However, Koytcheva cautions, "the wearables market is in its Stone Age right now. There needs to be huge improvements to broaden their appeal. This is particularly acute when it comes to devices for women: wearables need to quickly move on from black, clunky devices; fortunately we're starting to see the first steps in this direction."
CCS Insight's forecast also foresees strong future growth in smartwatches. The company expects many smart band manufacturers to extend their product ranges by adding devices with screens. As smartwatches broaden their appeal, capabilities are refined, new functions are added and prices fall, CCS Insight expects smartwatches to displace fitness bands and become the most used form of wearables.
North America currently leads the way in terms of adoption of wearables: 5.2 million wearables were sold in North America in 2013, and over 40% of all wearable devices currently in use are there. This is partially because many wearable companies are based in North America, but also because the region has proven eager to adopt new technology: a good example of this is tablets. But Western Europe is catching up and from 2016 is expected to buy more wearables than North America. Adoption will be slower in emerging markets and primarily driven by tech-savvy, affluent users.
A smart wearable category that will become much more prominent in the second half of 2014 is stand-alone cellular wearables. We expect a number of high-profile devices with their own SIM cards will be announced in the coming months. However, these devices will face significant challenges as people are reluctant to take out another contract with their mobile operator.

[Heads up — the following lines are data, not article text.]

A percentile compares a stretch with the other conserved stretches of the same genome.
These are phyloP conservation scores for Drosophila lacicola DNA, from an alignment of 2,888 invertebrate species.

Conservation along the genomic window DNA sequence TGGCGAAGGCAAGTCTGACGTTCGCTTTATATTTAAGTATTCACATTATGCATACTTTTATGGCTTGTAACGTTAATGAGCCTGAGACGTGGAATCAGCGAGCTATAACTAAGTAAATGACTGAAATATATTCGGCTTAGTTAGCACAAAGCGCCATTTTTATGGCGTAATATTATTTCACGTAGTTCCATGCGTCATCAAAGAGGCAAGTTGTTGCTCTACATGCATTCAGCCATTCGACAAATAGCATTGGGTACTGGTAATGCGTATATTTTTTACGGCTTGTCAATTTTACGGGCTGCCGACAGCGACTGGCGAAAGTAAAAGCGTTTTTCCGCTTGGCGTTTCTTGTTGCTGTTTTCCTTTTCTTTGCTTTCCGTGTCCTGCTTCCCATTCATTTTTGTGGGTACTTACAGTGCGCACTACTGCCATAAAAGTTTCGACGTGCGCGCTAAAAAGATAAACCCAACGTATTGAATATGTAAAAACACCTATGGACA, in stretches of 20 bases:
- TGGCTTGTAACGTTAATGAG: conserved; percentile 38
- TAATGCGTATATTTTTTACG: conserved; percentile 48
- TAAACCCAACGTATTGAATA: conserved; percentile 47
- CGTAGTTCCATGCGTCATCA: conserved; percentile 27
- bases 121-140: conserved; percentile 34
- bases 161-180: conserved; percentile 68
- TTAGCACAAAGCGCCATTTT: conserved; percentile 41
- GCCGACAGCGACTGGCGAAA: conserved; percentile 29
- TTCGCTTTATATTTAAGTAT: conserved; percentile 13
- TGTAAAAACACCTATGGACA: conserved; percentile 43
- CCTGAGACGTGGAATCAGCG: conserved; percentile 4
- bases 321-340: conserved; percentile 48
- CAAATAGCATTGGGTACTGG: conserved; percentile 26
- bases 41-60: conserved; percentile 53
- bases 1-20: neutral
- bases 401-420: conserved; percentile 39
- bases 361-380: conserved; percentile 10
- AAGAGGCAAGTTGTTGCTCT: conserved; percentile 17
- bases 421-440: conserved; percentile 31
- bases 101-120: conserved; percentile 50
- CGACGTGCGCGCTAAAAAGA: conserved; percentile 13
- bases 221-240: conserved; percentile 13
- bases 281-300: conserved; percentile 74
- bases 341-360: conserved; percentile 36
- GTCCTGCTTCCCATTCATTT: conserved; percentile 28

Reflecting more broadly on the wearables opportunity Koytcheva notes "The market is still in a chaotic stage of development, and there's still a huge amount of uncertainty. Every category faces different risks: the way people use wearables is still changing, one type of device could kill sales in another category, people are unsure whether some wearables are socially acceptable, and intellectual property rights are a minefield for the dozens of start-ups entering the wearables market.
As Koytcheva points outs, "The market could be changed beyond recognition if a major player like Apple decides to get into the game. History shows us that when Apple enters a market it can reshape the way people think about a product."
These insights come from CCS Insight's latest wearables forecast; the research predicts trends at a global level. To take into account the uncertainties inherent in a fast-growing market, CCS Insight has adopted a scenario-based approach to its wearables forecast. This offers not only a view on the most likely outcome but also high and low forecast scenarios for each of the four categories of device covered.
Lose the CAPS.
Listen, MPW is a buy at any price where the market cap is below $ 3B.
This is a nice long term hold for those who are looking for a nice dividend return.
Forget about short term trading, this is not that type of stock.
SLIM® Sensor Technology Enables Low-Cost Smartphones with Ultra-Thin Form Factors